My last blog article described how to create a slope map from a digital elevation model in Surfer. Moving forward on that topic, I found this blog article written for ArcMap on creating aspect-slope maps, which was improved upon for QGIS. This single map combines both the compass direction of slopes (aspect) and the steepness of the slopes (in degrees) and uses both color and saturation to display the combined results. Slopes facing different directions use different colors, and the brightness of that color shows the steepness of that slope (the brighter the color, the steeper the slope). I thought this was a really interesting map type and it made me wonder how this could be done in Surfer.

Coincidentally, at that time, a user asked me this exact question! The user wanted to come up with a way to see the very small slope variations in the soft sediments they have on the surface, using both aspect and slope. Looking at the slopes and aspect together may reveal small variations that otherwise could be overlooked.

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Creating Terrain Slope Maps from Digital Elevation Models in Surfer

Creating a map of slopes is common practice when looking at slope stability. Some examples of when you may want to create slope maps would be to identify areas with high slope to indicate avalanche or landslide danger. Another example may be to present slope maps of the seabed so that a structure with set tolerances for inclination could be located. Slope and gradient maps can be easily generated using Surfer.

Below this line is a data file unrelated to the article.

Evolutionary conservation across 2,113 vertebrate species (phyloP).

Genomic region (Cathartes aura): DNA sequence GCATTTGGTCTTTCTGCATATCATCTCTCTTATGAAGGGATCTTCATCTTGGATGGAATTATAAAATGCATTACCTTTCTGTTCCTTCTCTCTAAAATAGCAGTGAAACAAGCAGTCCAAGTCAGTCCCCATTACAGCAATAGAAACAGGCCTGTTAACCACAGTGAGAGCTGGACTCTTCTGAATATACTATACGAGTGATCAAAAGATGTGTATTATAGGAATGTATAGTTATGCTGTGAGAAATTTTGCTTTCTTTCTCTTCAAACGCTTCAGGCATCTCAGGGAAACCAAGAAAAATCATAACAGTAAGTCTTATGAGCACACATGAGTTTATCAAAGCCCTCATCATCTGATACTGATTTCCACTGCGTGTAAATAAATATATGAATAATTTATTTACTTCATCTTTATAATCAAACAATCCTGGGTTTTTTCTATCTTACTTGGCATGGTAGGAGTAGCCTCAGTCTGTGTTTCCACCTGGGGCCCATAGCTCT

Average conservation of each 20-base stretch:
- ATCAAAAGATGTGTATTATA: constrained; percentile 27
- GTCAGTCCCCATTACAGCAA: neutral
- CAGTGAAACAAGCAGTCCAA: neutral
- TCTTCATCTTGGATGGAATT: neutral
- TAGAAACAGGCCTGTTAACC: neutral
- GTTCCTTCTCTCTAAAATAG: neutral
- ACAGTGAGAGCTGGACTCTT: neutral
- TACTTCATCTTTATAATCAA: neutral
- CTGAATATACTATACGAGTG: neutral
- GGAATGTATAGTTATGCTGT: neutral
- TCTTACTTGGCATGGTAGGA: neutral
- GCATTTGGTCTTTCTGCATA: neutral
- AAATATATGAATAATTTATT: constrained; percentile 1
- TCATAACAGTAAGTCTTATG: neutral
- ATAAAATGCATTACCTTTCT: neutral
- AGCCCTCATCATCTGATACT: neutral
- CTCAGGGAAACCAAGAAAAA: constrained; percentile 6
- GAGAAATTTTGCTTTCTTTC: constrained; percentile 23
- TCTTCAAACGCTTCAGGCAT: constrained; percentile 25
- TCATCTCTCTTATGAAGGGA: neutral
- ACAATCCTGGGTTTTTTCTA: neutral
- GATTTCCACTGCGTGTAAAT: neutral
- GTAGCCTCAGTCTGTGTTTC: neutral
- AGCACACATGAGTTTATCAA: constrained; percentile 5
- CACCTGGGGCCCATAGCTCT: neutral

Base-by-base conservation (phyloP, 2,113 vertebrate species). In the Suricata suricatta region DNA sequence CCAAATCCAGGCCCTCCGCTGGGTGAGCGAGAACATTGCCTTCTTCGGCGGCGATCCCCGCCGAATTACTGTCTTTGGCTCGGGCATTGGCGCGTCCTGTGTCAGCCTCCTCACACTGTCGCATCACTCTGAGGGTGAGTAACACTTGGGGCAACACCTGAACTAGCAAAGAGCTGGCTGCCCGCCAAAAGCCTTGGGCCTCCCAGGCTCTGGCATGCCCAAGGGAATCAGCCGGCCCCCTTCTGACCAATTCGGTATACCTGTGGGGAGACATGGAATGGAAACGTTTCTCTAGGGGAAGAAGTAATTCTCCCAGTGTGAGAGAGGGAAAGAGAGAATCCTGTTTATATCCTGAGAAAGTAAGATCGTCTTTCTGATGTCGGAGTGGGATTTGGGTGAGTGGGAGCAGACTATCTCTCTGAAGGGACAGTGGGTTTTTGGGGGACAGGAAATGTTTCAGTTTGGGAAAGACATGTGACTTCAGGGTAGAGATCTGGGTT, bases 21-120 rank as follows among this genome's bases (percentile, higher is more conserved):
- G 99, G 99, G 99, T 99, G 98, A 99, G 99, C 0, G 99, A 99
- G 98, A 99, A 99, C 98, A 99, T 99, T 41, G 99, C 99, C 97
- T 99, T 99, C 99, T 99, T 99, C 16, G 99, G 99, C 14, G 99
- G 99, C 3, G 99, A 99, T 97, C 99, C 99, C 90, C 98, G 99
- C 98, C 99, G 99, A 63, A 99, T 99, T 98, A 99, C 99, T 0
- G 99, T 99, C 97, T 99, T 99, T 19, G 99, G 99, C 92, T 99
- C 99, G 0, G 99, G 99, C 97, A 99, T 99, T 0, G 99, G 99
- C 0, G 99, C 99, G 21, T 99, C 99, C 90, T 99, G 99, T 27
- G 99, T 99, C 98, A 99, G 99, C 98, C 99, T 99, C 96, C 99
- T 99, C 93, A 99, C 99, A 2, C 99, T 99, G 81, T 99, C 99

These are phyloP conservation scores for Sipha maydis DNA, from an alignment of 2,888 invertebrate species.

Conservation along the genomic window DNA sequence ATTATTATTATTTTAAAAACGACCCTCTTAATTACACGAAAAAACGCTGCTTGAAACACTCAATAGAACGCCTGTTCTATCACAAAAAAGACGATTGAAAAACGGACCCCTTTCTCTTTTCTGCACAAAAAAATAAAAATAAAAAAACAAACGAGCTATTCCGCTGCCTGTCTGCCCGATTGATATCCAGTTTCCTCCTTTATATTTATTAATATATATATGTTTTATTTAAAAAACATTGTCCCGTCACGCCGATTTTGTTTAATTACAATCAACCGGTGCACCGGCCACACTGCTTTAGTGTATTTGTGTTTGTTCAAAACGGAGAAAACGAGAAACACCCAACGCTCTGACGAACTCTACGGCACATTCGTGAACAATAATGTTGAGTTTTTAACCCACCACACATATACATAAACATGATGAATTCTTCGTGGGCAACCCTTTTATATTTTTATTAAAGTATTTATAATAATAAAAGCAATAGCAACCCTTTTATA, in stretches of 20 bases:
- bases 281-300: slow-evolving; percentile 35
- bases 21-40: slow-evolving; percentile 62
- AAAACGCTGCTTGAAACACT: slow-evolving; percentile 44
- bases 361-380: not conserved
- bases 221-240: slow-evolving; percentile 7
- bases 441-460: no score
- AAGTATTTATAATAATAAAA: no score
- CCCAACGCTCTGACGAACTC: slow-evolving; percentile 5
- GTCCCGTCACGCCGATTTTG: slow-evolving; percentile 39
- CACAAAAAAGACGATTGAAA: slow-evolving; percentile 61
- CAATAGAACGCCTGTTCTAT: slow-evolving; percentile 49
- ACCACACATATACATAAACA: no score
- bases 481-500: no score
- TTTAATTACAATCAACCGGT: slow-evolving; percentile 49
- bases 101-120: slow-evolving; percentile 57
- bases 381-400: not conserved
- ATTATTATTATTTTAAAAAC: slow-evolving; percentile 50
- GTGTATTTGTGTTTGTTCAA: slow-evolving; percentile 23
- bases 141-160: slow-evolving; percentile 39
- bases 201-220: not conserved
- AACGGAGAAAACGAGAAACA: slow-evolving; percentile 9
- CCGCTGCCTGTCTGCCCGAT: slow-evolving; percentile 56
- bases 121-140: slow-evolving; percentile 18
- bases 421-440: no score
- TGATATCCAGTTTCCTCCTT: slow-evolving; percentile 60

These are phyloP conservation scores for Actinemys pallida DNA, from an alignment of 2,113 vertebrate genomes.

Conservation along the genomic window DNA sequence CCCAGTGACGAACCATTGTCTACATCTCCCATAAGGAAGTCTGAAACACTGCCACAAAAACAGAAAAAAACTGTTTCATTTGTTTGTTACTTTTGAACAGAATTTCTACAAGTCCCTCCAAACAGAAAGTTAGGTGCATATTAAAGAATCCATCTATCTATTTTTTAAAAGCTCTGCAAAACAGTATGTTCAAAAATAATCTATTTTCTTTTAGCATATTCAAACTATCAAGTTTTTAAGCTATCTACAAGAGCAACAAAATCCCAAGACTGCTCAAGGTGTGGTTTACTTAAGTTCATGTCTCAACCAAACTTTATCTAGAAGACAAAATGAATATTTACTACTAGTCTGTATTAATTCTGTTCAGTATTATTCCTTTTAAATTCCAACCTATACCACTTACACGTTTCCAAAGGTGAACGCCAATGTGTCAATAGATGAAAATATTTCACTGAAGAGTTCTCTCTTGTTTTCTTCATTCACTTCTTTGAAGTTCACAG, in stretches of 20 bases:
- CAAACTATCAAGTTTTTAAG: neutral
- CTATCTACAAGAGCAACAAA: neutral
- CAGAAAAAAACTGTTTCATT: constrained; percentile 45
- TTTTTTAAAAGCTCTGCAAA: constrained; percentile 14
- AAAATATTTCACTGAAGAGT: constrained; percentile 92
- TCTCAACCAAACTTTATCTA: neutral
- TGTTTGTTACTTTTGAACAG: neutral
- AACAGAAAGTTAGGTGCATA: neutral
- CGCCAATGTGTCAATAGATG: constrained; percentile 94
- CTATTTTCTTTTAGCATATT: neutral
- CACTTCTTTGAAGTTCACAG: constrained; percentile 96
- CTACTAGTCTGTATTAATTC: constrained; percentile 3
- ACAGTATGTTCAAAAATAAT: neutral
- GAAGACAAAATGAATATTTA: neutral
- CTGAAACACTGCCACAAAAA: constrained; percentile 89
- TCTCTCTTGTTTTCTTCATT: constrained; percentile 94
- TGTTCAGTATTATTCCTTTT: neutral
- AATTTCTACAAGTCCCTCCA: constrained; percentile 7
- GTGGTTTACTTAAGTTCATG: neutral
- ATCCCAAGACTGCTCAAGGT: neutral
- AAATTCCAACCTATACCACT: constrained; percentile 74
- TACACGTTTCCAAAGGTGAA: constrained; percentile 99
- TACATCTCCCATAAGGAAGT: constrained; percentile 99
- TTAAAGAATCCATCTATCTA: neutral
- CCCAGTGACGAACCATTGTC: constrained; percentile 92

Slope information can be easily computed from grid, raster or digital elevation models (DEMs) using options under the Grid | Calculus menu command in Surfer. The slope values can be expressed either in degrees or as a decimal (rise/run) which can then be computed as a percentage. For example, using Grid | Calculus you could select:

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Gridding and Contouring Airborne Geophysical Survey Data

Golden Software recently hosted a training class on gridding and interpolating data in Surfer. Before the class was held, a user asked if we’d specifically cover the best options for gridding airborne geophysical data. At the time, it was not in the schedule, but as I looked at the data I thought this type of data could be very common and would make a great example. In this type of data, the data is taken in lines, where the data points along the lines are much closer together than the spacing between the lines.  Users generally want to interpolate the data to create a smooth color-filled image map while maintaining the data at sufficient resolution to show important anomalies.

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Recent Comments
Kari Dickenson
You are correct that one degree of latitude is not the same as one degree of longitude. As you say, you could do the conversion ... Read More
Tuesday, 12 April 2016 10:22
Jennifer Woodson
Thanks for commenting, Pascual! You're absolutely correct that degrees of latitude and longitude are not equal, and Surfer does no... Read More
Tuesday, 12 April 2016 08:44